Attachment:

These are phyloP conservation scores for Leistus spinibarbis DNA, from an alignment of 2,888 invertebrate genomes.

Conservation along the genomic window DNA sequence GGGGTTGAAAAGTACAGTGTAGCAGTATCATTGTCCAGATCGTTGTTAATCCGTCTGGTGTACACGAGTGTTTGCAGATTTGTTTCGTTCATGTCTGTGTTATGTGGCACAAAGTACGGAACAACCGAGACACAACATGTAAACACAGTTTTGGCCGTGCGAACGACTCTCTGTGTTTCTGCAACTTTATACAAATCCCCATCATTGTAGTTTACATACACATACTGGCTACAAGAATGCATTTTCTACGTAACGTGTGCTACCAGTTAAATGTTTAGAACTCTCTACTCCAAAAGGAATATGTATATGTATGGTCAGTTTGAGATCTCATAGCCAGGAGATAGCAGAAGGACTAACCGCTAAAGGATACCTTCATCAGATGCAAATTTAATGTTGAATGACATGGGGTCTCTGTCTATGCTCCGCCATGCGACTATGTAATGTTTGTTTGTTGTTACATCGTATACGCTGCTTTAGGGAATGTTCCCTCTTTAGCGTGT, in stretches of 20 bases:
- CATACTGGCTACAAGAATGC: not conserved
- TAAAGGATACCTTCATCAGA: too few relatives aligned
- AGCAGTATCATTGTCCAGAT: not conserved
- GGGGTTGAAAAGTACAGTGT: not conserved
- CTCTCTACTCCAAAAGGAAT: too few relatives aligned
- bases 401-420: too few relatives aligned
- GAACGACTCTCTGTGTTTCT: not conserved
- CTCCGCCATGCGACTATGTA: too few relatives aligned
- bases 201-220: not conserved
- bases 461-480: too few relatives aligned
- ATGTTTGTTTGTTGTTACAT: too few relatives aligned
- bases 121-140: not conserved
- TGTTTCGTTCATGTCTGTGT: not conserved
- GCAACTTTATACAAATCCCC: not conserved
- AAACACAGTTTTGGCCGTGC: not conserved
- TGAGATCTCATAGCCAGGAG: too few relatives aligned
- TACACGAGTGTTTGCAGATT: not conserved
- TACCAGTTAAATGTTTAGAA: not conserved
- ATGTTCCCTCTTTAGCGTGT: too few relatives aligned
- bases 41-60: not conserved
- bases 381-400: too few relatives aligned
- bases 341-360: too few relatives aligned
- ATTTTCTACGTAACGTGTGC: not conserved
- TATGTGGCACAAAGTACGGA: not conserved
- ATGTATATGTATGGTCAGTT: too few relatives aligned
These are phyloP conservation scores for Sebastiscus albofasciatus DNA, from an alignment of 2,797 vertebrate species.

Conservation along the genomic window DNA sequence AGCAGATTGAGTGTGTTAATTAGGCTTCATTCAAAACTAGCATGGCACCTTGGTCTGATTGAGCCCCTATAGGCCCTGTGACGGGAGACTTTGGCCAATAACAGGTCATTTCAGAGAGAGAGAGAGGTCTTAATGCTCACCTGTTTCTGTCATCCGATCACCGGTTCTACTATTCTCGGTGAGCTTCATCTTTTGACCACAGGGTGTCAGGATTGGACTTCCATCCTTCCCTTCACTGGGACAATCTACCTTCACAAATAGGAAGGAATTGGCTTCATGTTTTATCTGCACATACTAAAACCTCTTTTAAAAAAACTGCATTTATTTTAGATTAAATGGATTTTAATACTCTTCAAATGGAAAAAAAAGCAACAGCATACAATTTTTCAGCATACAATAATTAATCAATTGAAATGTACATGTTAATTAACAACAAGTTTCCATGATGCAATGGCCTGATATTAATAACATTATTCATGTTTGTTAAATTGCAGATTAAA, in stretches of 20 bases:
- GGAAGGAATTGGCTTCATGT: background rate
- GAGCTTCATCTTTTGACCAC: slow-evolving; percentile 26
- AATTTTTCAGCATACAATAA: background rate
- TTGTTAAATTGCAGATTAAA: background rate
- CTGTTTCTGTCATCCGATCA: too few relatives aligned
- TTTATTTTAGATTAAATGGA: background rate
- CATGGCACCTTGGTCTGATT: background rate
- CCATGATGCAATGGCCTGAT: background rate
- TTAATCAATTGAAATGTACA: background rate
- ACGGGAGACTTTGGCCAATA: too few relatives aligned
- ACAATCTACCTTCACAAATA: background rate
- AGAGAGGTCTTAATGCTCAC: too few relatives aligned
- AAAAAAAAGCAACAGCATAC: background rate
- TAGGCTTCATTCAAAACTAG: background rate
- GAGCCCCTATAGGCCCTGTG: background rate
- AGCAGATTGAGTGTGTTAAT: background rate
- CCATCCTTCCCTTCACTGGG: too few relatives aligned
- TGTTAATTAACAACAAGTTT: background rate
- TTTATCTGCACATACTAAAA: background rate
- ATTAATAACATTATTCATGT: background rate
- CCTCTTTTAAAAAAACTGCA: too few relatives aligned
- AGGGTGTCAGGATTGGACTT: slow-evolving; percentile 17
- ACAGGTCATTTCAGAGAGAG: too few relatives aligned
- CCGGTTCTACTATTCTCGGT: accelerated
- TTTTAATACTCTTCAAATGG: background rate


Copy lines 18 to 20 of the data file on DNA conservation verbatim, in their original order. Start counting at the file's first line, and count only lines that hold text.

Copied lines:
- TGAGATCTCATAGCCAGGAG: too few relatives aligned
- TACACGAGTGTTTGCAGATT: not conserved
- TACCAGTTAAATGTTTAGAA: not conserved